This event was on a Thursday. Monday morning I walked into the break area and saw one of my coworkers shovelling some of leftover pasta out of one of the containers and into a coffee filter before popping it into the microwave and walking away.

Here's the kicker.

That was garbage.

When I came in that morning, someone must have decided that it took up too much room in the refrigerator, but instead of taking it outside and throwing it into the dumpster, they balanced it on top of the garbage can, which was too small to actually fit it in.

That means one of two things happened: either she saw it on the garbage and figured it was still good (I still pray that not to be the case) or someone else came in, needed to throw something away and set the container on the counter. At which point she walked in, figured that someone had just taken it out and figured that some 7am pasta was the way to go.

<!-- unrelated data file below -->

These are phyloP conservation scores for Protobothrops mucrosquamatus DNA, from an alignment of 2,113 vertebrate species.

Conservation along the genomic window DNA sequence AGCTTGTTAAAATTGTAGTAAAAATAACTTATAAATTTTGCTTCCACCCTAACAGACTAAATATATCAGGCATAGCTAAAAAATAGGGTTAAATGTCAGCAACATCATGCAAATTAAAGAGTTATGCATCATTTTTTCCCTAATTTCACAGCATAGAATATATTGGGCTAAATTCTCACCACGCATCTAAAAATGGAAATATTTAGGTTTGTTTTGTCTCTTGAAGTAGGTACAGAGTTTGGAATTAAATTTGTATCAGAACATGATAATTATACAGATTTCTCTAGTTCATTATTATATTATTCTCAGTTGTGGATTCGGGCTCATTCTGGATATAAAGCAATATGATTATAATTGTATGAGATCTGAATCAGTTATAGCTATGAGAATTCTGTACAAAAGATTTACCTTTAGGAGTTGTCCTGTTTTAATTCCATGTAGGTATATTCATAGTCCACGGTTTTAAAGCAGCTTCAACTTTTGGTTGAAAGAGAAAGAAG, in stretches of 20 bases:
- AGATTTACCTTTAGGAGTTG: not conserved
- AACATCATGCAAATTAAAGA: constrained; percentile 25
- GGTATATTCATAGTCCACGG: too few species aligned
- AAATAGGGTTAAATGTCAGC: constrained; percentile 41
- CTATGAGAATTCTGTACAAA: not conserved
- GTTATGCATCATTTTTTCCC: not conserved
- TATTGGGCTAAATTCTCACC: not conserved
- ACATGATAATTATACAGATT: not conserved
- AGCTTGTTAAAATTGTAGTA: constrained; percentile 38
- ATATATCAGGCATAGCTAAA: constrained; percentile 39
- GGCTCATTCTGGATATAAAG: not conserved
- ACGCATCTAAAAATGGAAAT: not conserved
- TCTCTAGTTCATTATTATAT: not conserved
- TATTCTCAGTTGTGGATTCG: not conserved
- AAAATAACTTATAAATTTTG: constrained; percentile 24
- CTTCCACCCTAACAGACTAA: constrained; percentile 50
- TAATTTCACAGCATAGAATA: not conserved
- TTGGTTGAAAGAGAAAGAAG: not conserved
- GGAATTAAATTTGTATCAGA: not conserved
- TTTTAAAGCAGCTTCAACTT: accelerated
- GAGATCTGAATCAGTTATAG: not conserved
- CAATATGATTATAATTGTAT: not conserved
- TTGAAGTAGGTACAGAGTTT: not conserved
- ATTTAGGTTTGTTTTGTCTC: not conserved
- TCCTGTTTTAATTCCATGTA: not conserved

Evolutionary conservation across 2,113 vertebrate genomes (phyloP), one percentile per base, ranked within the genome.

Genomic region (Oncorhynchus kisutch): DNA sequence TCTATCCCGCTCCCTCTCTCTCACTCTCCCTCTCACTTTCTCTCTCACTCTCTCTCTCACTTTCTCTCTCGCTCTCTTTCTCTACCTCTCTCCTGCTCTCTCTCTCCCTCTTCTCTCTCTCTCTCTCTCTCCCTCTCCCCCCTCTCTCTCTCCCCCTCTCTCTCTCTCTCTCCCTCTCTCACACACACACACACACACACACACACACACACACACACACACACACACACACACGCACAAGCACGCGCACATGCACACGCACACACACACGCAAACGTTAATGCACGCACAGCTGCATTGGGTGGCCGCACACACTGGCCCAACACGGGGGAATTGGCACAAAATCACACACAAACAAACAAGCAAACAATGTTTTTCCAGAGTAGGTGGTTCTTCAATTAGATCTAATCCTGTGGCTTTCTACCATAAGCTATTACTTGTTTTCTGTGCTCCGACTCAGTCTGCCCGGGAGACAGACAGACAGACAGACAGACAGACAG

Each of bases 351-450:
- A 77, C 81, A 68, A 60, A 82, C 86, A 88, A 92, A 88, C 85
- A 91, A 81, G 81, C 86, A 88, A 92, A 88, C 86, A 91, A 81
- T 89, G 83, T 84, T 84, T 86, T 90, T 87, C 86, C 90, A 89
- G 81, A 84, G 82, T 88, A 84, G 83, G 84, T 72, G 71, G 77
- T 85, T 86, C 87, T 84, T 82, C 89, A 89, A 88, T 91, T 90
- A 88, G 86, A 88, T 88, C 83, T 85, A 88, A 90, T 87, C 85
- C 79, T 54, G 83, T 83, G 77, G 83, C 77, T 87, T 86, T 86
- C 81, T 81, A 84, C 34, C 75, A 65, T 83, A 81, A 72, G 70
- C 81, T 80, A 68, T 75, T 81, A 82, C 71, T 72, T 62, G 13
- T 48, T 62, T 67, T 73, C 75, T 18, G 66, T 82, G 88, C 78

Not only was it four days old, but it had been sitting out for three days, resting on a garbage can overnight, but was still so appealing that it would be scooped out and heated up in a coffee filter for breakfast.

You don't need to hear things to be surrounded by horror.

Why tell you this? Because you've probably seen worse. And that makes me feel better.


They say that your phobias are based on how you died in a past life.

Are you afraid of drowning? Flying? Clowns?

I don't even want to think about that last one.

But doesn't that mean that everyone should be afraid of dying?

The dying part isn't so scary. At least not compared to the "how".

Who are you?

One day my friend was walking home from school. It was like any other day. As he walked up to the front door his mother opened it, looked out and screamed, "Who are you? What are you doing?!"

My friend turned around and saw a man he'd never met running away.

He always wondered what would have happened if his mother never opened the door.